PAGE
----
Computer Software Piracy


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Software piracy is any unauthorized use of computer software. It includes the following:
  1. "Softloading" -- the purchase of a single user software license that is subsequently loaded onto multiple computers or servers;
  2. "Counterfeiting" -- the making, distributing and/or selling of software copies that are faked to look like they come from an authorized source;
  3. "Renting" -- the rental of software to consumers without the permission of the copyright holder;
  4. "Unbundling" -- the distributing and/or selling of software that has been “unbundled” or separated from the products with which it was intended to have been “bundled” or sold;
  5. "Internet downloading" -- the downloading of copyrighted software from the Internet or bulletin boards without permission from the software copyright owner.

Software Piracy and the Law
Software is automatically protected by federal copyright law from the moment of its creation. The rights granted to the owner of a copyright are clearly stated in the Copyright Act, Title 17 of the U.S. Code. The Act gives the owner of the copyright "the exclusive rights" to "reproduce the copyrighted work" and "to distribute copies ... of the copyrighted work" (Section 106). Consumers who purchase a license for a copy of software do not have the right to make additional copies without the permission of the copyright owner, except

  1. to copy the software onto a single computer and
  2. to make another copy for archival purposes only.

Software creates unique problems for copyright owners because it is easy to duplicate, and the copy is usually as good as the original. This fact, however, does not make it ethical or legal to violate the rights of the copyright owner. Such violators can pay a heavy price.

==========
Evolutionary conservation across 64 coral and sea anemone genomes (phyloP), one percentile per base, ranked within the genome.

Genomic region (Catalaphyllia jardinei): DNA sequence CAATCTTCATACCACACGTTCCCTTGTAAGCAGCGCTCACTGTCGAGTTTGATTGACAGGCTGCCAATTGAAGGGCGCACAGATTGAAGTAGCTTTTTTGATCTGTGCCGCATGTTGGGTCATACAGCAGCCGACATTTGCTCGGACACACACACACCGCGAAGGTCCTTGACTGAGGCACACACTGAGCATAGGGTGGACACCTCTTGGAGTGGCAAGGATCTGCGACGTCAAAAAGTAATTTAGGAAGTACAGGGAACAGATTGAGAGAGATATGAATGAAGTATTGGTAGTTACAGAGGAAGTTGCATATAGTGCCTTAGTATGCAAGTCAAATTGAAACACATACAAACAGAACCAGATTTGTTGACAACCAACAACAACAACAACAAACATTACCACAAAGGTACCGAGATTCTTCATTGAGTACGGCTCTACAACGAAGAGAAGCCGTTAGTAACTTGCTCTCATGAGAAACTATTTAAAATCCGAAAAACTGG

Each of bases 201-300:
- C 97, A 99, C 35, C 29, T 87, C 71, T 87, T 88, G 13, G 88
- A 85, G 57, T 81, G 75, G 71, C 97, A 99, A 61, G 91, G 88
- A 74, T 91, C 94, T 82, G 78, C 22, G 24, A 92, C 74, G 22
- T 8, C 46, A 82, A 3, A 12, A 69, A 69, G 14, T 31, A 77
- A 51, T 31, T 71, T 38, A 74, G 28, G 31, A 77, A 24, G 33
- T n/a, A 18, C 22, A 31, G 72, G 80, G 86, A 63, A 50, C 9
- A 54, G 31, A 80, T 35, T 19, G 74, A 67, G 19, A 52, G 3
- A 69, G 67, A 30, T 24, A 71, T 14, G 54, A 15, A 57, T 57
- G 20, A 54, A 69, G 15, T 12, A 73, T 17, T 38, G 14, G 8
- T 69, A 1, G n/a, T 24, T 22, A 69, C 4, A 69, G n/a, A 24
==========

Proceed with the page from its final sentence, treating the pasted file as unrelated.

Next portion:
Software pirates are liable for a software copyright infringement whether or not they know their conduct violates federal law. Penalties include liability for damages suffered by the copyright owner plus any profits of the infringer that are attributable to the copying, or statutory damages of up to $100,000 for each work infringed. The unauthorized duplication of software is also a Federal crime if done "willfully and for purposes of commercial advantage or private financial gain (Title 18 Section 2319(b))." Criminal penalties include fines of as much as $250,000 and jail terms of up to 5 years.

When a few people steal software, everyone loses.

Permissible Software Use
Anyone who buys a license for a copy of software has the right to load it onto a single computer and to make another copy "for archival purposes only." It is illegal to load that software onto more than one computer or to make copies of that software for any other purpose unless specific permission has been obtained from the copyright owner or otherwise permitted in the license accompanying the software program. The law applies equally, for example, to a $25 game and a $750 project management program. Each product reflects a substantial investment of time and money by many individuals.

Regardless of sales price, software piracy inhibits innovation. The software industry is filled with new developers trying to break into a crowded market. They can survive only if their products are purchased. Each theft makes staying in business more difficult.

Software Piracy and Businesses
In the workplace, software piracy takes two common forms: 1) extra copies of software are made that employees take home; and 2) extra copies are made for the office. Both situations mean a greater number of computers can run more copies of the software than were originally purchased. However, unless a special arrangement has been made between the business user and the software publisher, the user must follow a simple rule: one software package per computer. This means that a copy of software should be purchased for every computer on which it will be used. For example, if there are 25 employees using word processing software on their computers, each employee must have a licensed copy.